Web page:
Askew justifies her participation in religious discourse by creating several scenes in which she demonstrates simultaneously her own knowledge of scripture, the theological ineptitude of her Anglo-Catholic interrogators, and her own argumentative skill. She skillfully outargues the bishop's chancellor, for example, when he levels at her the common-place of Saint Paul's prohibition against women quoting scripture. Through the use of carefully crafted logic, she demonstrates that she can interpret scripture as well as -- if not better than -- a bishop:
I answered hym, that I knewe Paules meanynge so well as he, whych is, i Corinthiorum xiiii. that a woman ought not to speake in the congregacyon by the waye of teachynge. And then I asked hym, how manye women he had seane, go into the pulpett and preache. He sayde, he never sawe non. Then I sayd, he ought to fynde no faute in poore women, except [i.e., unless] they had offended the lawe. (30)
Her counter to the chancellor's rebuke, first of all, corrects his inaccurate citation of scripture: Paul did not, as the chancellor mistakenly claims, "forbode women to speake or to talke of the worde of God," but only forbade them "to speake in the congregacyon by the waye of teachynge," that is, to speak publicly (29-30). It also makes use of a powerful syllogism: obedient women do not "go into the pulpett and preache." Askew elliptically argues: Neither I or any other women have "offended the lawe" (as the chancellor himself attests). Therefore, I am a good and obedient woman. 
As the argument about women speaking in church indicates, the struggle between Askew and her interrogators is very much one over control of her voice and her reputation. Askew's insistence upon being a speaking subject -- and not merely a passive subject of inquiry or a parrot of Anglo-Catholic propaganda -- hinges most forcefully on her continued refusal to internalize and then ventriloquize the institutional script, and her resourceful re-scripting of their encounters. When Bonner fails to coerce her into making a statement that is either clearly orthodox or else sufficiendy heretical to confirm guilt, he actually scripts an orthodox confession of faith for her, drafting it in her voice (i.e., "I Anne Askew .... ."). She is commanded to sign her assent to the words, but she refuses unless he will add the following: "I beleve so moche therof, as the holye scripture doth agre to" (60). Angered, the bishop rebukes her for her effrontery, claiming that she "shuld not teache hym what he shuld write" (60). In sp ite of the bishop's rebuke, Askew insists on amending the text so that it more accurately reflects her own theological position and her own distinctive voice. When he gives her the confession "to sett therto [her] hande," she appends "I Anne Askew do beleve all thynges contayned in the faythe of the Catholyck churche" (62). At this, the enraged bishop, according to Askew, "flonge into hys chambre in a great furye. "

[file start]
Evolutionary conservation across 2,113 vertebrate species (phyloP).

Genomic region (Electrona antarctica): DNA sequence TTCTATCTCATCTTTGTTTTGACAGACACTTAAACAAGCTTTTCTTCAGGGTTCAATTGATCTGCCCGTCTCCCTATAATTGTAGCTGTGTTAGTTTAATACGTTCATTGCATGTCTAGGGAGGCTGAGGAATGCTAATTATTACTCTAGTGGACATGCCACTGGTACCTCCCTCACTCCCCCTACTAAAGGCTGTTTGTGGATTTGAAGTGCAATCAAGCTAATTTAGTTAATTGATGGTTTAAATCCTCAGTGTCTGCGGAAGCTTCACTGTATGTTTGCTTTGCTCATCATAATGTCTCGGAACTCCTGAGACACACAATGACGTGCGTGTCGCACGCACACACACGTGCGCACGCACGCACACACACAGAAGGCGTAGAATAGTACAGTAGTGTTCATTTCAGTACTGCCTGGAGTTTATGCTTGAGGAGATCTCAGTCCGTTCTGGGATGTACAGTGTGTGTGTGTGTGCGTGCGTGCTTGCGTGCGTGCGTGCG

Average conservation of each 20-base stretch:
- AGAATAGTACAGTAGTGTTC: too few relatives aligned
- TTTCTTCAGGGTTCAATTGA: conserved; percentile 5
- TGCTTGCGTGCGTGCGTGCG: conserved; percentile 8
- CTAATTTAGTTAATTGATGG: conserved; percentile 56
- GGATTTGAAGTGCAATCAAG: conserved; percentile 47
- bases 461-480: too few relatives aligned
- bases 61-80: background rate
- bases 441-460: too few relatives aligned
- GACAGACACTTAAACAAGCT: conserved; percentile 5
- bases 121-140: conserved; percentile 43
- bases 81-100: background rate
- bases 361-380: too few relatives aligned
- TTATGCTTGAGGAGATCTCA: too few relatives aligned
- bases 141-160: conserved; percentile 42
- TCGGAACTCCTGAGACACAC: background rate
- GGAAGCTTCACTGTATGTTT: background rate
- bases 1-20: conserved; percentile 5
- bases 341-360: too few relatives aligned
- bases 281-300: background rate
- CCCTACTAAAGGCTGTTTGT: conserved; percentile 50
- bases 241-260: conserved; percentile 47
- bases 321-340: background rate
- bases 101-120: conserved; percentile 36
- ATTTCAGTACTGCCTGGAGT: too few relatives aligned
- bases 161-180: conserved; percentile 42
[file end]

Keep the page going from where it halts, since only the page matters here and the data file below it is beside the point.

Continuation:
That Askew dares to teach the bishop what he should write derives from her concern about the impact such documents and the information contained in verbal reports or rumors about her will have on people, especially reformist converts, who were not present at her trial. Askew is clearly writing for an audience beyond the interrogation cell of the prison. She opens her memoirs by addressing those who wish to know her story: "To satisfie your expectation, good people... this was my first examynacyon" (19). She is aware, moreover, of the potential that such reports of information have to stir the audience beyond the prison walls to support or oppose the judgments and claims made by the officials. Of the response to the rumor that she has been tortured, she writes:
I understande, the counsel1 is not a lyttle dyspleased, that it shulde be reported abroade, that I was racked in the towre. They [i.e., the members of the council] saye now, that [what] they ded there, was but to fear me. Wherby I perceyve, they are ashamed of their uncomelye doynges, and feare moch least the kynges magestey shulde have infourmacyon therof. (134)
News of what is happening to Askew is important because, as she recognizes here, events are open to interpretation. Although her interrogators excuse their actions with the claim that they only meant to frighten her, others, like the king and Otwell Johnson, can be persuaded to see their actions as "uncomelye."
But, as Askew knows so well, the power of reported news is double-edged in its ability to sway people, and she particularly fears being misquoted by her enemies. Here again we see her concern for expressing her views in her own voice: "There be some do saye, that I denye the Eucharysrye or sacrament of thankes gevynge. But those people do untrulye report of me" (144). In particular, she is distressed by the authorities' ability to ventriloquize her voice: